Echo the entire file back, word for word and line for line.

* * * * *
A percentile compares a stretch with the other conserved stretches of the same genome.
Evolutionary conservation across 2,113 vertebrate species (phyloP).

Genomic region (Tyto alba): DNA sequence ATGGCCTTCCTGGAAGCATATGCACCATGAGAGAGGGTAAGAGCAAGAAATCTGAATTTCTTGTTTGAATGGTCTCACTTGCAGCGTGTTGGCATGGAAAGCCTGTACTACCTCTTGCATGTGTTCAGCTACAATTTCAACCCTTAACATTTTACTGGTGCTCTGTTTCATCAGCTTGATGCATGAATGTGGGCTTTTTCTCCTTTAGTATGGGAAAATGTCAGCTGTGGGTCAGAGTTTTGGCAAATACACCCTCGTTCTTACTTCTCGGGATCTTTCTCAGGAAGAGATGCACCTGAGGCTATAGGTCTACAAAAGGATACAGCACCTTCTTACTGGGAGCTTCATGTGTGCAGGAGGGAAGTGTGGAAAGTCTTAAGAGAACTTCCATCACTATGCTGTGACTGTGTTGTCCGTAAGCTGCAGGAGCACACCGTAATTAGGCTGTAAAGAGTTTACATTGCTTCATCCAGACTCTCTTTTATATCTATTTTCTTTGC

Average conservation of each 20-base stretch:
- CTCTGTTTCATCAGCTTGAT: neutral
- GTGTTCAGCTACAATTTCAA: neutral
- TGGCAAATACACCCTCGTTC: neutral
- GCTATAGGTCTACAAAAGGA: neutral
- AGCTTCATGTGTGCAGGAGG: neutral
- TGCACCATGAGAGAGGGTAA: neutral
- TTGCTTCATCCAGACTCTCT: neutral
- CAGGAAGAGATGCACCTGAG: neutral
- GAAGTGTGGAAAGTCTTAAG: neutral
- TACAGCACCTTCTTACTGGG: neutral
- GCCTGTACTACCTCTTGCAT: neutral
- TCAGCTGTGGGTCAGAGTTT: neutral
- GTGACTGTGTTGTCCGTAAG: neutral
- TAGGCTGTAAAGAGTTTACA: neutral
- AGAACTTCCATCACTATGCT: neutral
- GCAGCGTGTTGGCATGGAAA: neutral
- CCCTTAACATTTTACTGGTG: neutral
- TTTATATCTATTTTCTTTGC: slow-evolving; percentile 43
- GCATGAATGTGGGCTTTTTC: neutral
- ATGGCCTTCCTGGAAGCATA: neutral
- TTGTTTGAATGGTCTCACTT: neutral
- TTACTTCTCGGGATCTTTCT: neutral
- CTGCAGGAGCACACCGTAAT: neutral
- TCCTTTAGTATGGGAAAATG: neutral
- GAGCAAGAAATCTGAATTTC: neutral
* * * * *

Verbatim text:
A percentile compares a stretch with the other conserved stretches of the same genome.
Evolutionary conservation across 2,113 vertebrate species (phyloP).

Genomic region (Tyto alba): DNA sequence ATGGCCTTCCTGGAAGCATATGCACCATGAGAGAGGGTAAGAGCAAGAAATCTGAATTTCTTGTTTGAATGGTCTCACTTGCAGCGTGTTGGCATGGAAAGCCTGTACTACCTCTTGCATGTGTTCAGCTACAATTTCAACCCTTAACATTTTACTGGTGCTCTGTTTCATCAGCTTGATGCATGAATGTGGGCTTTTTCTCCTTTAGTATGGGAAAATGTCAGCTGTGGGTCAGAGTTTTGGCAAATACACCCTCGTTCTTACTTCTCGGGATCTTTCTCAGGAAGAGATGCACCTGAGGCTATAGGTCTACAAAAGGATACAGCACCTTCTTACTGGGAGCTTCATGTGTGCAGGAGGGAAGTGTGGAAAGTCTTAAGAGAACTTCCATCACTATGCTGTGACTGTGTTGTCCGTAAGCTGCAGGAGCACACCGTAATTAGGCTGTAAAGAGTTTACATTGCTTCATCCAGACTCTCTTTTATATCTATTTTCTTTGC

Average conservation of each 20-base stretch:
- CTCTGTTTCATCAGCTTGAT: neutral
- GTGTTCAGCTACAATTTCAA: neutral
- TGGCAAATACACCCTCGTTC: neutral
- GCTATAGGTCTACAAAAGGA: neutral
- AGCTTCATGTGTGCAGGAGG: neutral
- TGCACCATGAGAGAGGGTAA: neutral
- TTGCTTCATCCAGACTCTCT: neutral
- CAGGAAGAGATGCACCTGAG: neutral
- GAAGTGTGGAAAGTCTTAAG: neutral
- TACAGCACCTTCTTACTGGG: neutral
- GCCTGTACTACCTCTTGCAT: neutral
- TCAGCTGTGGGTCAGAGTTT: neutral
- GTGACTGTGTTGTCCGTAAG: neutral
- TAGGCTGTAAAGAGTTTACA: neutral
- AGAACTTCCATCACTATGCT: neutral
- GCAGCGTGTTGGCATGGAAA: neutral
- CCCTTAACATTTTACTGGTG: neutral
- TTTATATCTATTTTCTTTGC: slow-evolving; percentile 43
- GCATGAATGTGGGCTTTTTC: neutral
- ATGGCCTTCCTGGAAGCATA: neutral
- TTGTTTGAATGGTCTCACTT: neutral
- TTACTTCTCGGGATCTTTCT: neutral
- CTGCAGGAGCACACCGTAAT: neutral
- TCCTTTAGTATGGGAAAATG: neutral
- GAGCAAGAAATCTGAATTTC: neutral